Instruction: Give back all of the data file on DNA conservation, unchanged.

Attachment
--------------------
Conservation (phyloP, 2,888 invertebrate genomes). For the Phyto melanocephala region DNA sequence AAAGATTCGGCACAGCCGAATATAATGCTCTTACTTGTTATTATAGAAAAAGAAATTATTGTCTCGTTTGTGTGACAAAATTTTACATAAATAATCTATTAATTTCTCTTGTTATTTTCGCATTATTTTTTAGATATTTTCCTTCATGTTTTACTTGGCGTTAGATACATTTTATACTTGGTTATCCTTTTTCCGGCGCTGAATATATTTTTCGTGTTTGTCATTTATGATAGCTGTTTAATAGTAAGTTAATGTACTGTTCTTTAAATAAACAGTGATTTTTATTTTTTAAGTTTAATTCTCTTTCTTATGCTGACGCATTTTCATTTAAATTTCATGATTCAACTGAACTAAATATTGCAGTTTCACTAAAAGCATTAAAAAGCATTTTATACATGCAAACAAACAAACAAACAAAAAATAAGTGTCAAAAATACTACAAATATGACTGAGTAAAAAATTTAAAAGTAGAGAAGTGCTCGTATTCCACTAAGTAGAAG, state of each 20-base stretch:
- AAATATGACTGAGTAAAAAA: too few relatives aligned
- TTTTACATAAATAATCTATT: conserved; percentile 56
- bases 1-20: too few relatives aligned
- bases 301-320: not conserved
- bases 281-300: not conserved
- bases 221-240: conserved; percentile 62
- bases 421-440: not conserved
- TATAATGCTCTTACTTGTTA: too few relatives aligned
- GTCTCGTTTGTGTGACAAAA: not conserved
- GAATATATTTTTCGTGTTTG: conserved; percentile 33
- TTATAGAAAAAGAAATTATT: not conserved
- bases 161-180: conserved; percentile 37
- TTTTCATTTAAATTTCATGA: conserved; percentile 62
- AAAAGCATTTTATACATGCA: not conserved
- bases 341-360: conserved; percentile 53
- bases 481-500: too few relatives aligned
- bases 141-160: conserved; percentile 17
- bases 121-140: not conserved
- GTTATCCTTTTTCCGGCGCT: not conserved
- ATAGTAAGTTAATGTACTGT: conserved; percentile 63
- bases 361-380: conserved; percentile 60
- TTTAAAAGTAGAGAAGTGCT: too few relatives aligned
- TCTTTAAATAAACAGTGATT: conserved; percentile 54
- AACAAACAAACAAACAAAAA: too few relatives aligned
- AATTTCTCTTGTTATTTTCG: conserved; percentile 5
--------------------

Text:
Conservation (phyloP, 2,888 invertebrate genomes). For the Phyto melanocephala region DNA sequence AAAGATTCGGCACAGCCGAATATAATGCTCTTACTTGTTATTATAGAAAAAGAAATTATTGTCTCGTTTGTGTGACAAAATTTTACATAAATAATCTATTAATTTCTCTTGTTATTTTCGCATTATTTTTTAGATATTTTCCTTCATGTTTTACTTGGCGTTAGATACATTTTATACTTGGTTATCCTTTTTCCGGCGCTGAATATATTTTTCGTGTTTGTCATTTATGATAGCTGTTTAATAGTAAGTTAATGTACTGTTCTTTAAATAAACAGTGATTTTTATTTTTTAAGTTTAATTCTCTTTCTTATGCTGACGCATTTTCATTTAAATTTCATGATTCAACTGAACTAAATATTGCAGTTTCACTAAAAGCATTAAAAAGCATTTTATACATGCAAACAAACAAACAAACAAAAAATAAGTGTCAAAAATACTACAAATATGACTGAGTAAAAAATTTAAAAGTAGAGAAGTGCTCGTATTCCACTAAGTAGAAG, state of each 20-base stretch:
- AAATATGACTGAGTAAAAAA: too few relatives aligned
- TTTTACATAAATAATCTATT: conserved; percentile 56
- bases 1-20: too few relatives aligned
- bases 301-320: not conserved
- bases 281-300: not conserved
- bases 221-240: conserved; percentile 62
- bases 421-440: not conserved
- TATAATGCTCTTACTTGTTA: too few relatives aligned
- GTCTCGTTTGTGTGACAAAA: not conserved
- GAATATATTTTTCGTGTTTG: conserved; percentile 33
- TTATAGAAAAAGAAATTATT: not conserved
- bases 161-180: conserved; percentile 37
- TTTTCATTTAAATTTCATGA: conserved; percentile 62
- AAAAGCATTTTATACATGCA: not conserved
- bases 341-360: conserved; percentile 53
- bases 481-500: too few relatives aligned
- bases 141-160: conserved; percentile 17
- bases 121-140: not conserved
- GTTATCCTTTTTCCGGCGCT: not conserved
- ATAGTAAGTTAATGTACTGT: conserved; percentile 63
- bases 361-380: conserved; percentile 60
- TTTAAAAGTAGAGAAGTGCT: too few relatives aligned
- TCTTTAAATAAACAGTGATT: conserved; percentile 54
- AACAAACAAACAAACAAAAA: too few relatives aligned
- AATTTCTCTTGTTATTTTCG: conserved; percentile 5